MTS was essentially a form of two-way radio communication with an operator in the middle that bridged landline callers with mobile callers. A “call” would be announced not by a ring, but by the voice of an operator over the radio saying that they had a call for that specific user. Every user would hear every incoming call and the idea was that they just ignored the ones that weren’t for them. The hardware required for MTS also weighed about 80 pounds. Real portability would have to wait for the advent of cellular communications.
Here, users can be passed between base stations and frequencies can be continually reused. In addition to truly portable hardware, this means that users can reasonably move around from place to place with some guarantee of service. In the 2000 Times interview, Cooper offered a prediction: “Cellular was the forerunner to true wireless communications. And just as people got used to taking phones with them everywhere, the way people use the Internet is ultimately going to be wireless. With our technology, you will be able to open your notebook anywhere and log on to the Internet at a very high speed with relatively low cost.
At the moment, our story is about what a relatively small company is doing with high-tech stuff in Silicon Valley.”
”But when people get used to logging on anywhere,” he added, “well, that’s going to be a revolution.”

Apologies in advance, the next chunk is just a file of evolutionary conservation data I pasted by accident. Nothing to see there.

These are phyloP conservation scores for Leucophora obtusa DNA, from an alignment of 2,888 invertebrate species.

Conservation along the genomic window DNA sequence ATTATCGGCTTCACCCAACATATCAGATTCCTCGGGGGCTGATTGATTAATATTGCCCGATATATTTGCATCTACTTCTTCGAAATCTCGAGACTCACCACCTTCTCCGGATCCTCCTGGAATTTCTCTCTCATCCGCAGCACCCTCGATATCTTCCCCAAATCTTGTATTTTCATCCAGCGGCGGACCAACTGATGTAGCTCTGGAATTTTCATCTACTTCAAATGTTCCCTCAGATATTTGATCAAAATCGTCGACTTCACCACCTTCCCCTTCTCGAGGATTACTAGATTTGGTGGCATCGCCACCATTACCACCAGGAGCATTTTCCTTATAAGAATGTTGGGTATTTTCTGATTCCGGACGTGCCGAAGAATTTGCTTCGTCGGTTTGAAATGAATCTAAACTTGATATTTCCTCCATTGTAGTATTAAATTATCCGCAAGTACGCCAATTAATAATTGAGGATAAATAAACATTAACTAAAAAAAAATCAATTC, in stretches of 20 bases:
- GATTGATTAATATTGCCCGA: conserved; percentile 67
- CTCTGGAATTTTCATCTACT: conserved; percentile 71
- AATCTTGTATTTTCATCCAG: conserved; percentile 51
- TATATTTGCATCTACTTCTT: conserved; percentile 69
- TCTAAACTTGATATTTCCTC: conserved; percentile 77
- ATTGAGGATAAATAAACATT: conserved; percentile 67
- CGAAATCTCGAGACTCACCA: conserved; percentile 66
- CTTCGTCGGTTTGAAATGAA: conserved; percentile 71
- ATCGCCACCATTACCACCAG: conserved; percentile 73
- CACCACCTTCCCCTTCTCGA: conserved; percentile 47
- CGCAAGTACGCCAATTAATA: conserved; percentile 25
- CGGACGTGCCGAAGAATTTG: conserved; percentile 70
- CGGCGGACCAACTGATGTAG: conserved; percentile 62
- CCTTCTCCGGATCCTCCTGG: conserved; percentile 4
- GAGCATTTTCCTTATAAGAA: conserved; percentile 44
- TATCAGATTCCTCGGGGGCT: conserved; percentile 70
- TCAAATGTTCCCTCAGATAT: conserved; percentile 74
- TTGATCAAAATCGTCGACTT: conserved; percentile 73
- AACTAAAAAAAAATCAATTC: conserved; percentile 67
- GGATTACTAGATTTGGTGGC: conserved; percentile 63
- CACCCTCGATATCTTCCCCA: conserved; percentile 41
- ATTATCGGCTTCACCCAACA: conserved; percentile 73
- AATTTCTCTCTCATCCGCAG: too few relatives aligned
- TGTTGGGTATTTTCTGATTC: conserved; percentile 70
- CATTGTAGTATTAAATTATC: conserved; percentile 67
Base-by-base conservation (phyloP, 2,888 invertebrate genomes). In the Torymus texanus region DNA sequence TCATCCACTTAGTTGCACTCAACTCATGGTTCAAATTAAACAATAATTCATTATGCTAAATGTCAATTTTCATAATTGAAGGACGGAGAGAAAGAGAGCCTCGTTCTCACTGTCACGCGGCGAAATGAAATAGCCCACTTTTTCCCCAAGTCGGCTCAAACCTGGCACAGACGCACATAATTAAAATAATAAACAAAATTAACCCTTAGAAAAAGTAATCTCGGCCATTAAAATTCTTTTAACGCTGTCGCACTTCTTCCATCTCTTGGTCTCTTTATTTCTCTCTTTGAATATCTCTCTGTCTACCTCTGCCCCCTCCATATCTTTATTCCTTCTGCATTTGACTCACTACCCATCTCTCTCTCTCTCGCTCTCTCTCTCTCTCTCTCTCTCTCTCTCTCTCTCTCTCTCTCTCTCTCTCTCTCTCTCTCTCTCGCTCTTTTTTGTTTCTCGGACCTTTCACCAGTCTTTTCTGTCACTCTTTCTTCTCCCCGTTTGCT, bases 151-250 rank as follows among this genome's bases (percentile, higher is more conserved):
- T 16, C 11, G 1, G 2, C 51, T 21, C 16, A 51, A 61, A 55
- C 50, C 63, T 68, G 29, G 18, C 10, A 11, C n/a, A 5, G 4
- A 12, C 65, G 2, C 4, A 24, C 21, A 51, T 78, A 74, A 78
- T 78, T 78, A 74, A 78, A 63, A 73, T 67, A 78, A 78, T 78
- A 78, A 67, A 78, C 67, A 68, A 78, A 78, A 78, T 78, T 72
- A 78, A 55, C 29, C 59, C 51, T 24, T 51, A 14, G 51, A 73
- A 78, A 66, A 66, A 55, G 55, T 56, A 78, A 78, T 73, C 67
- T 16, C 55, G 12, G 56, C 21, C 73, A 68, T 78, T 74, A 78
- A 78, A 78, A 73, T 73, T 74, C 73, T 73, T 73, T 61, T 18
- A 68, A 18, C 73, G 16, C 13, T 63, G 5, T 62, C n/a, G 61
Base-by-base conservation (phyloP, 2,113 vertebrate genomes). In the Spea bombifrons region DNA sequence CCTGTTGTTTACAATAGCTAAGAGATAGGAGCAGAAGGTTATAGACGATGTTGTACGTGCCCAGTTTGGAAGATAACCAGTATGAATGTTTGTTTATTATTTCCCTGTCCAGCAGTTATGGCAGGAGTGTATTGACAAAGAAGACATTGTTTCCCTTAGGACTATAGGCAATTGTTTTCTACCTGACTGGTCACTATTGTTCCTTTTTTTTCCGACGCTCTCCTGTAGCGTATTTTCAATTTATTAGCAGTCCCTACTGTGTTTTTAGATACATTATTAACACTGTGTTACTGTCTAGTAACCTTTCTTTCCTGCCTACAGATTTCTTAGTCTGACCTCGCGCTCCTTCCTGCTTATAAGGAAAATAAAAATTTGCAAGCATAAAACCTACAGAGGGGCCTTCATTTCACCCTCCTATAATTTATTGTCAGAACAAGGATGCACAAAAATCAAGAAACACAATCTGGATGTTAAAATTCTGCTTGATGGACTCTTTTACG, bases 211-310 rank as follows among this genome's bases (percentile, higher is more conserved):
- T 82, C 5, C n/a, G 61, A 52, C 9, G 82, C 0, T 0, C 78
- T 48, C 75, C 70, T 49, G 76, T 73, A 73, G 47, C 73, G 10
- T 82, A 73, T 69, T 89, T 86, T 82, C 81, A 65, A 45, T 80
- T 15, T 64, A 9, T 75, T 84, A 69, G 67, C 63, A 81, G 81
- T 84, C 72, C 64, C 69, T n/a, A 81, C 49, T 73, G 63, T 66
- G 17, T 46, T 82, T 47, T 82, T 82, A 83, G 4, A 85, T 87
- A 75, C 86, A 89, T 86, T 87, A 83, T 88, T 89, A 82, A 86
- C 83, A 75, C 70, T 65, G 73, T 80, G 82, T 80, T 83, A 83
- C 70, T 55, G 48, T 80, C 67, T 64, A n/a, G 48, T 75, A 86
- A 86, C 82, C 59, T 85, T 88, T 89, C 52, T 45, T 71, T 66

Unveiled back in March 2015 as part of the BBC s Make It Digital initiative, the Micro:bit marks the corporation s first foray into computing hardware since the much-loved BBC Micro in the 1980s. Unlike the BBC Micro, however, with its distinctive black-and-red mechanical keyboard, the Micro:bit is a tiny device designed to be used with existing computers.
With an array of built-in sensors and a 5×5 LED matrix display, it s designed to get kids thinking about physical computing and, following a redesign and some issues with the power circuitry, starting this month every Year 7 pupil in the UK is going to get one for free.
It would be easy to make a comparison between the Micro:bit and the Raspberry Pi, especially since the launch of the 4 Pi Zero. While both are low-cost devices designed for education, however, there s a definite difference: the Pi is a microcomputer, a modern incarnation of the BBC Micro of old, while the Micro:bit is a microcontroller.
The Micro:bit is powered by a Nordic Semi nRF51822 SoC processor, which bundles a Bluetooth LE radio with a 32-bit ARM Cortex-M0 CPU running at only 16MHz and with just 16KB of RAM. Interestingly, this isn t the fastest processor on the board. A second chip, a Kinetis microcontroller, has a 48MHz Cortex-M0+, which is only used as a bridge between the Micro:bit and a USB-connected computer.
The Micro:bit also includes a pair of onboard sensors in the form of a magnetic compass and an accelerometer, giving it basic positional and gesture-recognition capabilities. There s a pair of buttons, plus a reset button at the rear, a 3.3V battery connector, and the front is dominated by a 5×5 matrix of 25 red LEDs the only display available to the device.
Back when it was it was first announced, the BBC s device shared the same characterful layout as the CodeBug, the device that inspired it. Since its redesign, though, the Micro:bit has become much more businesslike. A tiny rectangle with rounded edges, the board measures not much more than a pair of SD card cases side by side.
The rear of the board, where the processors live, includes a silk-screen layer labelling most of its components. Oddly, though, the Kinetis microcontroller is left unlabelled. Flipping it over reveals the LED matrix and the Micro:bit s primary means of interacting with external hardware: a 25-pin edge-connector for general-purpose input/output (GPIO) operations.